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4-min read

How Some Indians Who Were Trying to Google 'Stan Lee' Ended Up Reading About a Giraffe in California

Comedy of errors.


Updated:November 13, 2018, 5:24 PM IST
How Some Indians Who Were Trying to Google 'Stan Lee' Ended Up Reading About a Giraffe in California
Image by AP.

Tuesday was a tragic day for the superhero comics and the Marvel universe fans.

Celebrated comic book writer Stan Lee, who gave birth to iconic characters such as Spider-Man, Iron Man, the Hulk and other Marvel superheroes died at the age of 95, leaving behind a legacy as rich and illustrious as the superhero universes he dreamed up.

After the news of his death broke, fans, friends and family paid their tributes on social media, sharing how the legend had made an impact on their lives.

There was even an interest among the fans to search up the word - 'Excelsior' after Lee's official Twitter account posted a tweet after his demise.

Back in India, things weren't any different. As soon as the news of Stan Lee's death started flooding our social media timelines, curious Indians started Googling about the legend, to know more about him. But somehow, desis goofed up their Google search and unwittingly ended up reading about a giraffe in California.


How did this happen? A simple typo.

Instead of searching for 'Stan Lee,' they looked up for 'Stanley' and came across articles about a celeb-loved animal in the USA.

stan lee stanley

After celebrities such as Gerard Butler and Miley Cyrus lost their houses following the deadly wildfires in California, Malibu Wine Safaris, a home to exotic animals, reportedly was in the path of the Woolsey fire.

The tension was so high in the west, Malibu Wine Safaris, a home to Stanley, had to post an Instagram, assuring that Stanley was safe.

View this post on Instagram

Thanks to everyone in the community for your prayers and support through this difficult time. Our amazing animal care and facilities team began preparing for evacuations late last night and because of their efforts we have survived the fire. Our management team and animal trainers are onsite right now feeding, providing water, repairing enclosures, and caring for our animal family (including Stanley). While we have lost a considerable portion of our barns and facilities, our primary concern is the lives our animal and human families. We have a small number of number of animals unaccounted for but the search is continuing through the night. Your offers of support are deeply appreciated and as we begin the reconstruction process we will reach out to neighbors to help with this process!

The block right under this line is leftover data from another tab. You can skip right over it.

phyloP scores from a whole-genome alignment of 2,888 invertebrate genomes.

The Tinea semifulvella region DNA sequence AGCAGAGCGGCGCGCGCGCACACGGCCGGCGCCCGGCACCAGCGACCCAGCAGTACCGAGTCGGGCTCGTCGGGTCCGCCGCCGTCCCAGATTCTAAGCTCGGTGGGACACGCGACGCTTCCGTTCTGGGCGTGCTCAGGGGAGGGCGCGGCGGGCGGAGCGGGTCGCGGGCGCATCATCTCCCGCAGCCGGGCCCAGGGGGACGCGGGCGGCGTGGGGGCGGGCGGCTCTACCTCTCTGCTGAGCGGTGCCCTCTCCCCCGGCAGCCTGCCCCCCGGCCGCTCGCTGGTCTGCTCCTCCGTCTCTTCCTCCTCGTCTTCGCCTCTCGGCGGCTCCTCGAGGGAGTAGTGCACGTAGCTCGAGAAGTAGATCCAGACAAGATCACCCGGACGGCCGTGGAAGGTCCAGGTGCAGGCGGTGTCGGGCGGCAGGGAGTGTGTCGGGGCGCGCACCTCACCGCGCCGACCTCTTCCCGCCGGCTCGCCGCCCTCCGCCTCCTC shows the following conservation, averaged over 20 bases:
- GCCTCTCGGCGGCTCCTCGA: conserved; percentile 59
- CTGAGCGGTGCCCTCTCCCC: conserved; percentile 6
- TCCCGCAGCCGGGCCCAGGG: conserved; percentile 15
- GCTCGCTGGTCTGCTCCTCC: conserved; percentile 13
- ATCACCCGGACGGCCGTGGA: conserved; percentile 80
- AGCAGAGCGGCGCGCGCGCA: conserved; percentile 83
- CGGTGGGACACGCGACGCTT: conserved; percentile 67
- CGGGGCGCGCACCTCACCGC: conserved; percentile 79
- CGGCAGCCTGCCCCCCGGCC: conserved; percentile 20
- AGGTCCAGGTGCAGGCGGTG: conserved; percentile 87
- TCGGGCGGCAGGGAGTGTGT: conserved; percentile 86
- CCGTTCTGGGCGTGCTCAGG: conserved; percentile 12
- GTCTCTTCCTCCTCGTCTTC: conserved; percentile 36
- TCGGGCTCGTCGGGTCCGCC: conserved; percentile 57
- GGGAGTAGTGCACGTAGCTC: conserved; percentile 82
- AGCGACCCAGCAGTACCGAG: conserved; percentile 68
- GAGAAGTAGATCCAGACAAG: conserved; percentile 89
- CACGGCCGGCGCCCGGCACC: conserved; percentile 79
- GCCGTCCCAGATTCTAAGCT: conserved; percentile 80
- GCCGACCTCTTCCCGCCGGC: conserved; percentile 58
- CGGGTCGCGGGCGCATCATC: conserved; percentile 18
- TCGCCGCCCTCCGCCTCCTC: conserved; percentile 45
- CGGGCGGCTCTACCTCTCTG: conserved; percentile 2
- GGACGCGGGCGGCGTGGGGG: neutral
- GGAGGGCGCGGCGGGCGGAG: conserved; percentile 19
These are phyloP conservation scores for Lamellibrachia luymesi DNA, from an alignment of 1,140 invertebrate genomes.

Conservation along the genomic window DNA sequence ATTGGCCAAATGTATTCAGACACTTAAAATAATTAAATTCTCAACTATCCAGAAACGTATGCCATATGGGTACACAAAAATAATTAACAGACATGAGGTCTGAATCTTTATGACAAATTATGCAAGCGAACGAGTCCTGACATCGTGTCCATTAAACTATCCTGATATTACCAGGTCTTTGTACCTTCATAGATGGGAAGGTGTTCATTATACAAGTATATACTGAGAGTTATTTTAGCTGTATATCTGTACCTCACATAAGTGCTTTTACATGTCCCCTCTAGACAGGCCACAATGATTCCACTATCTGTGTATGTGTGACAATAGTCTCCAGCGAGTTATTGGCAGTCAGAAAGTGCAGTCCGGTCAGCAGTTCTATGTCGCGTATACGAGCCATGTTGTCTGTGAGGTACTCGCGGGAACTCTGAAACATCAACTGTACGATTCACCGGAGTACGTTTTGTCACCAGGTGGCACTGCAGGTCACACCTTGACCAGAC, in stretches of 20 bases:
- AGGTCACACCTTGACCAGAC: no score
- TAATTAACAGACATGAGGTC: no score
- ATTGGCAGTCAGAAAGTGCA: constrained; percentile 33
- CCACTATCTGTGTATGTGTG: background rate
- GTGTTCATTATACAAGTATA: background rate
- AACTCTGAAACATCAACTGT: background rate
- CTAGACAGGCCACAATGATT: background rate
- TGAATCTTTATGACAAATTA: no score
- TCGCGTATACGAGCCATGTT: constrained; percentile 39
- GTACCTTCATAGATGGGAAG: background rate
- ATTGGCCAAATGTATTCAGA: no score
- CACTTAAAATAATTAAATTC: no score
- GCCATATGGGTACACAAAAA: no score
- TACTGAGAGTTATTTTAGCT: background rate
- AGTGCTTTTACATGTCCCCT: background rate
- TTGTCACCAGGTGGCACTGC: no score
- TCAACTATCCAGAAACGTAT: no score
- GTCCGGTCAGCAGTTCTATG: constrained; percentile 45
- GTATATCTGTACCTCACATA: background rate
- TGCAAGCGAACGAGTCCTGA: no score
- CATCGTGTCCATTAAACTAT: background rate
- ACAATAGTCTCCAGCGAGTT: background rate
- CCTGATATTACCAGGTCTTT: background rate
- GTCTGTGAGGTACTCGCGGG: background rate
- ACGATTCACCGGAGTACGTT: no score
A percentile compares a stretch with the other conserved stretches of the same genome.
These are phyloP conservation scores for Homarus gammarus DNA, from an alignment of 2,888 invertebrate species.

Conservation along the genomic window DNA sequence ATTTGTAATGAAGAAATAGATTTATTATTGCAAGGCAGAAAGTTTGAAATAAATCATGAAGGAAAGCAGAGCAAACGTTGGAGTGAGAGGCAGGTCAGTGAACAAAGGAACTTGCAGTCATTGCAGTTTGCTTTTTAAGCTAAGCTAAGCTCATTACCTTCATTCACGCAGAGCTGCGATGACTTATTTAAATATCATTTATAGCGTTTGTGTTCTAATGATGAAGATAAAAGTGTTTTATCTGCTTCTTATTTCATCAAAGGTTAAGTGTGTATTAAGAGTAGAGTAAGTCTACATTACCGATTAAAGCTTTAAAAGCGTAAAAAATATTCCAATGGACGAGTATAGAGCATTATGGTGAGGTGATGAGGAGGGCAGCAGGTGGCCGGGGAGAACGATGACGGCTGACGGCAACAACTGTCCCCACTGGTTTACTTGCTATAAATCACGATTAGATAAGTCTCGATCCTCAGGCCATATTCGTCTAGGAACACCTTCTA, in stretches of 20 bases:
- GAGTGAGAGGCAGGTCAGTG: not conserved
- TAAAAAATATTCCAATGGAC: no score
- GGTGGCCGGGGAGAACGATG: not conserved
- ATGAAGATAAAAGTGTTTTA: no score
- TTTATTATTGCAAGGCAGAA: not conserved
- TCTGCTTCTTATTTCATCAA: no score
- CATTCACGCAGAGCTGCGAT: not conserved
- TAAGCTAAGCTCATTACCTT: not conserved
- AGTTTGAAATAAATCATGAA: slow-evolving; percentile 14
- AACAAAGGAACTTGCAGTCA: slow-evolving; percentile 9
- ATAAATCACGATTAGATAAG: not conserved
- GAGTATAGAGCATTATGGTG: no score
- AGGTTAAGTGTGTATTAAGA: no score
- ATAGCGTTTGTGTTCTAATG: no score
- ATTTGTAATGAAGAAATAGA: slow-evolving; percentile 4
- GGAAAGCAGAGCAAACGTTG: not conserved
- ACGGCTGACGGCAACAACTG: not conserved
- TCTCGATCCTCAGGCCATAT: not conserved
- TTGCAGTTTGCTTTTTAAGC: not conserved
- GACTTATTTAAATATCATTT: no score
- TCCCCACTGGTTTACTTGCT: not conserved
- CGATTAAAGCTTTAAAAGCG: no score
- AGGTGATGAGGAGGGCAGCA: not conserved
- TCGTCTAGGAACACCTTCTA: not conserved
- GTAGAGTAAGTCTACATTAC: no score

A post shared by Stanley (@a_giraffe_named_stanley) on

The 36-year-old comedian Whitney Cummings went to the ground zero and was critical of Malibu Wines for not evacuating its animals.

View this post on Instagram

I went rogue and went to check on Stanley the giraffe myself. There were a lot of rumors and i didn’t want to be contributing to untrue gossip. I don’t know enough about exotic animals to know if them choosing not to move him was the right choice, but for now he is safe although the conditions are terrible air quality and windy. They are trying to build a barn for him for the night because it burned down. The best thing you can do to help is have as much hay delivered as you can to Malibu Wines/Saddle Rock Ranch or bring some if you live in the area. They lost all their structures, but all the animals are alive right now. I was frustrated that they didn’t evacuate all the animals days ago, but again it’s easy for me to say given i wasn’t there and the fires came in fast. Everyone I spoke to was kind and doing the best they could. I’m sorry I was so aggressive with you guys both in person and on social media. I will give you the benefit of the doubt that you did what was best for your animals and humans but in the future I’m offering my services to help with a better evacuation plan and any resources you currently need. Let’s all just stick together right now and deal with everything else later.

A post shared by Whitney Cummings (@whitneycummings) on

The Woolsey fire is one of three major blazes burning across California. As of Sunday night, the fire had spread to 85,500 acres.

Together with the smaller Hill fire, which spans 4,531 acres, the Woolsey fire has so far destroyed 179 structures, but fire officials say another 57,000 are threatened.

The third fire, Northern California's Campfire, is the most destructive in state history and one of the deadliest. That blaze virtually burned the town of Paradise to the ground, destroying thousands of homes and structures.

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